NEW YORK — The monthlong school bus strike that affected tens of thousands of children in the nation's largest school district ended Friday, after union leaders were assured by prospective New York City mayoral candidates that their concerns would be heard after this year's election.
Leaders of the Amalgamated Transit Union said service for New York City schools would resume Wednesday, after classes resume after the President Day holiday.
Some 8,000 bus drivers and aides walked off the job Jan. 16 over job protection issues. Local 1181 of the ATU wanted the city to include protections for current employees in future contracts with bus companies, but Mayor Michael Bloomberg said a court ruling prohibited the city from doing so.
The school bus strike was the first in the city since 1979.
- Abercrombie & Fitch CEO posts statement on...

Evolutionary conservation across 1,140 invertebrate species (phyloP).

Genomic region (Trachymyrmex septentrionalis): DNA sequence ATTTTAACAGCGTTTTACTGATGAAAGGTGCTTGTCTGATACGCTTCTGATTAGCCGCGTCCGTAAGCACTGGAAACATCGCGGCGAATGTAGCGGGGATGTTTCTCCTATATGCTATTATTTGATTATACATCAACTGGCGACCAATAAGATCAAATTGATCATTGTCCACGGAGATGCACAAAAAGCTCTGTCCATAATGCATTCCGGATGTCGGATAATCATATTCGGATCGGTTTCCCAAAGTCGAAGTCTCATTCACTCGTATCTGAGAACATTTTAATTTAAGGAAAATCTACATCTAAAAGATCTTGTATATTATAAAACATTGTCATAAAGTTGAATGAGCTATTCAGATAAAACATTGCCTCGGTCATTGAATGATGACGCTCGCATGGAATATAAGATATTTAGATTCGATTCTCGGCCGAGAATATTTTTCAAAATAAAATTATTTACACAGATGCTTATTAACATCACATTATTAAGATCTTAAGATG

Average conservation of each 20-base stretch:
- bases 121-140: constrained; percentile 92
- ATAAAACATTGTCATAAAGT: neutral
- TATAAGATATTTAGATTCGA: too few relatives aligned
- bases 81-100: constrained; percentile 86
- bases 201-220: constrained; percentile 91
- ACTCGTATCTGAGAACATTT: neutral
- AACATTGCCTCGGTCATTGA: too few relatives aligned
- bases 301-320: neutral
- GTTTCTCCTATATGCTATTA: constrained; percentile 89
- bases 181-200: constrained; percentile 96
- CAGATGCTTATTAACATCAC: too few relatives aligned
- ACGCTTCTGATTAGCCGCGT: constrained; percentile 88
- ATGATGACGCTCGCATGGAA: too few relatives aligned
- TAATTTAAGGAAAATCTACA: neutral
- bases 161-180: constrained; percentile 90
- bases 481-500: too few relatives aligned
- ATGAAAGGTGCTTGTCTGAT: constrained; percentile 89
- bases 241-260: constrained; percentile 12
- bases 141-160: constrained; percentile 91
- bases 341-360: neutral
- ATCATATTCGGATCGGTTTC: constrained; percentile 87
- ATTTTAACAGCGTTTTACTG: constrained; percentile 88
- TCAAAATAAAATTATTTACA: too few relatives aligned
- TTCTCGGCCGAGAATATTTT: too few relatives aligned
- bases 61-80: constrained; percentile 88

- Defending the Faith: A case for the...
- Boy Scouts open membership to all boys,...
- Brave woman tried to reason with London...
- Tornado relief spurs LDS Church, Layton's...
- One third of millenials regret going to college
- Facts about the Boy Scouts of America
- Stories behind viral Oklahoma tragedy photos...
- Mitt Romney talks IRS, AP records,... 67
- Defending the Faith: A case for the... 39
- Journalists criticize Obama... 38
- Associated Press CEO calls records... 23
- White House insists Obama was not... 22
- IRS official Lerner invokes Fifth... 22
- Former IRS chief to Congress: Can't say... 21
- More Obama aides knew IRS targeted... 19